“That was the most frustrating ski I’ve had in a long time trying to control the ski on my right foot.”
Given his ski problems, Green said that he was unfazed by his errors on the range.
“On any other day I think I would be a little frustrated with the one standing bout, but I had other things to worry about today,” he explained. “Staying in the top 10 would have been great, but I know it will come again.”
While Bailey and Green slid backwards after shooting errors, American Tim Burke picked up the slack. Burke had placed 15th in the sprint, and today shot a perfect twenty for twenty and skied the eighth-fastest time of the day.
“It’s the first 20-shot world cup race [Burke has] cleaned and it’s a huge accomplishment,” said U.S. Biathlon Association President Max Cobb. “It is a great challenge to keep your shooting routine together in the pursuit race.”
By the time he had cleaned the third stage, Burke was sitting in seventh, a position he maintained until the very end of the race. On the final loop, he caught and then skied with Evgeniy Ustyugov of Russia, and the two tried to track down Jakov Fak of Slovenia. While they came up just short, Burke was able to sprint past Ustyugov at the finish and move up to sixth place, his best finish of the season so far.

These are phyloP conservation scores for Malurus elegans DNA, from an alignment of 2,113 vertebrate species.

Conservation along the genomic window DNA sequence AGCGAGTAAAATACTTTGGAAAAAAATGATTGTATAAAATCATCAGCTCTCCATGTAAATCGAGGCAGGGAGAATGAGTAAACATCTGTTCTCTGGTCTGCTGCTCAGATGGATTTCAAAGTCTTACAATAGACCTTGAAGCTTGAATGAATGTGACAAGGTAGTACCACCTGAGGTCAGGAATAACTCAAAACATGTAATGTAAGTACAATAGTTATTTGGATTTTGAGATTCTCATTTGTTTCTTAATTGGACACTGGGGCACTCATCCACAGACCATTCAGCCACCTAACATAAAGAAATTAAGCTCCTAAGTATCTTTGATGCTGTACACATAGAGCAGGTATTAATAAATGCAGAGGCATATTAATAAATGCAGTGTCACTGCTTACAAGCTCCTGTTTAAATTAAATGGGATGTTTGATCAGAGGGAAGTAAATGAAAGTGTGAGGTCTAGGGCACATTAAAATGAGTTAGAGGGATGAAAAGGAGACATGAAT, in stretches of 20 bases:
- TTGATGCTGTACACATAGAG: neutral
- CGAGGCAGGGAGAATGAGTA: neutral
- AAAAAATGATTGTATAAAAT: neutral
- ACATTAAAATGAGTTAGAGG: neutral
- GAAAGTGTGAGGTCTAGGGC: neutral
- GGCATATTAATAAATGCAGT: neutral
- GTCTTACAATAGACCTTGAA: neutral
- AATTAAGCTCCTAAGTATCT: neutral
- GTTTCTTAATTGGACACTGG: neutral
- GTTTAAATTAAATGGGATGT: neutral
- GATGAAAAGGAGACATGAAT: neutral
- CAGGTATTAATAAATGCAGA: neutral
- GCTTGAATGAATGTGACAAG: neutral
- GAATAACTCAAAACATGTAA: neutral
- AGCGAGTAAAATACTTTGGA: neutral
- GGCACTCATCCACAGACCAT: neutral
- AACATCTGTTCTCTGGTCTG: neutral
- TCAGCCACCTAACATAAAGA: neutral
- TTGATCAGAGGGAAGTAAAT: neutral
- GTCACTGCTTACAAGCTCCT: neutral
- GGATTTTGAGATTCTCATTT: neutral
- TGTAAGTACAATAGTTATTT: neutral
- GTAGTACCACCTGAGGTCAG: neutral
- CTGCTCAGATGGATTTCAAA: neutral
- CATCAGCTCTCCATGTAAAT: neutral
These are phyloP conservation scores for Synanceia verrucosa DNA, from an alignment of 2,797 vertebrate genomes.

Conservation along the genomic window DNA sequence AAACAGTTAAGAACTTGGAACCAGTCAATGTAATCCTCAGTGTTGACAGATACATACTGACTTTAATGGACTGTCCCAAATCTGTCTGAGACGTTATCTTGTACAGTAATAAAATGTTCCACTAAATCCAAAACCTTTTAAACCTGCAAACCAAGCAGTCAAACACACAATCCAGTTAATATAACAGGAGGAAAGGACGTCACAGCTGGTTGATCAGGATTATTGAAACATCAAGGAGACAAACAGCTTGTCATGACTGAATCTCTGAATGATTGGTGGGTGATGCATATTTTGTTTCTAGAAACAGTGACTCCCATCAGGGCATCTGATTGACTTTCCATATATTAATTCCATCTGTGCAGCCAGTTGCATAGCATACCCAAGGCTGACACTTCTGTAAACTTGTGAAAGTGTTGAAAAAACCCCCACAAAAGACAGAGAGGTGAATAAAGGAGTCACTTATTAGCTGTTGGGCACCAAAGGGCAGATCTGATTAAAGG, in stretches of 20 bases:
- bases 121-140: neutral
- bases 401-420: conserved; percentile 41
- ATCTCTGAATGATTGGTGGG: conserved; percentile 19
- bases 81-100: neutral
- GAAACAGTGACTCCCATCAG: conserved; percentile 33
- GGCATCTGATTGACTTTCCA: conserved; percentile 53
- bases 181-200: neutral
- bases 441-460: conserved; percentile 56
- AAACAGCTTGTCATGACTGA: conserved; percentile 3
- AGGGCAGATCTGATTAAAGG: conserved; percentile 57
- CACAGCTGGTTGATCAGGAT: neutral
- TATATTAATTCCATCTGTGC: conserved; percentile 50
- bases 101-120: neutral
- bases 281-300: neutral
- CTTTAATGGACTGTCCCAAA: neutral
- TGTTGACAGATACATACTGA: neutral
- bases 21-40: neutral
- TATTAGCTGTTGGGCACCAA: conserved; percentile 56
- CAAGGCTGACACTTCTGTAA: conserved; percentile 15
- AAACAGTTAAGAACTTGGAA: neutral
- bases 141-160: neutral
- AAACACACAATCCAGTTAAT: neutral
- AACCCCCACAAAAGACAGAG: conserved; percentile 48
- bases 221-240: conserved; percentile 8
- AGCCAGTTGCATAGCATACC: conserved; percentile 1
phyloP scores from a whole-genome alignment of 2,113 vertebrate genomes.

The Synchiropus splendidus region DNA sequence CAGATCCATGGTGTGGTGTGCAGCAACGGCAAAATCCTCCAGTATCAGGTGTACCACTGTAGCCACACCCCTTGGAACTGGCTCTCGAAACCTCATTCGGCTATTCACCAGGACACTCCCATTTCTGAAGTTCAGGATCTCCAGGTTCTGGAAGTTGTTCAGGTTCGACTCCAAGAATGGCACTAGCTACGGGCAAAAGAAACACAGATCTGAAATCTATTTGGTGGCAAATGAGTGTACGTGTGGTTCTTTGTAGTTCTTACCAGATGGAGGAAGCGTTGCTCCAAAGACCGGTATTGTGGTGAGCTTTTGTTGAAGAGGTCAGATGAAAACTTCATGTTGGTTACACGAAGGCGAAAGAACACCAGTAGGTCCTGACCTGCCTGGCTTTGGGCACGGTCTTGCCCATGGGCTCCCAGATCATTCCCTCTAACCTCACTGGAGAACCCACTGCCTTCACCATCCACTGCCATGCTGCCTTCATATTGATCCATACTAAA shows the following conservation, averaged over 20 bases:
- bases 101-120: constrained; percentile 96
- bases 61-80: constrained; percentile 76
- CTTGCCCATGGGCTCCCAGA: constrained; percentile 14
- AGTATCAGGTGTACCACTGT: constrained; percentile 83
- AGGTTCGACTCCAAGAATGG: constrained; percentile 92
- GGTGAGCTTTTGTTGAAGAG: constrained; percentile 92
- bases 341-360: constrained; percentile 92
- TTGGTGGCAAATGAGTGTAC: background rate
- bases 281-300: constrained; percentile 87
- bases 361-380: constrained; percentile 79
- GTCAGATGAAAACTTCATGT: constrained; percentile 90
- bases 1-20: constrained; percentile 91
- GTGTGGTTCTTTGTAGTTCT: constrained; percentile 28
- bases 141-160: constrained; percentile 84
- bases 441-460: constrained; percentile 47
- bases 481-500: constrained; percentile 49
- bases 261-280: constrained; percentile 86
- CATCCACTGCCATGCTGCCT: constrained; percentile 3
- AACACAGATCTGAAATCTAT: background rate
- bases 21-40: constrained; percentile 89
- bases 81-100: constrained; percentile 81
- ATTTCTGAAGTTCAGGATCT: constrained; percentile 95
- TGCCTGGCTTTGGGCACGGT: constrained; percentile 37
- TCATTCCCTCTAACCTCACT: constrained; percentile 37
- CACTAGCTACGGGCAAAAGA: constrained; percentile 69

“No two ways about it, Tim was just brilliant today,” Cobb said.
Jay Hakkinen of the U.S. and Jean-Philippe Le Guellec of Canada finished 25th and 26th, putting all five North American starters in the top-30 for the second consecutive race.
Oslo seems to be good to these men, but they aren’t entirely sure why. Perhaps they just like it; Green said that Oslo was “an enjoyable venue to race at.”
“Oslo is a great venue,” he told FasterSkier. “Spectacular views, awesome crowd, and a nation that is pretty crazy about biathlon.”
That attitude is contagious, and Bailey described an event that one would never see in North America: a nationally-televised junior biathlon race.
“I think the most impressive thing for me about Oslo this year was watching the 14- and 15-year-old Young Stars mass start biathlon race that they put on directly following the men’s sprint on Thursday,” Bailey said. “They picked 30 of the country’s best juniors (out of a field of around 600), and sent them out on the World Cup course, complete with commentary and full TV coverage. That race was shown in its entirety this morning, in between the women’s and men’s World Cup races!
“This would be like NBC broadcasting a youth biathlon race on primetime TV on a Saturday,” he concluded.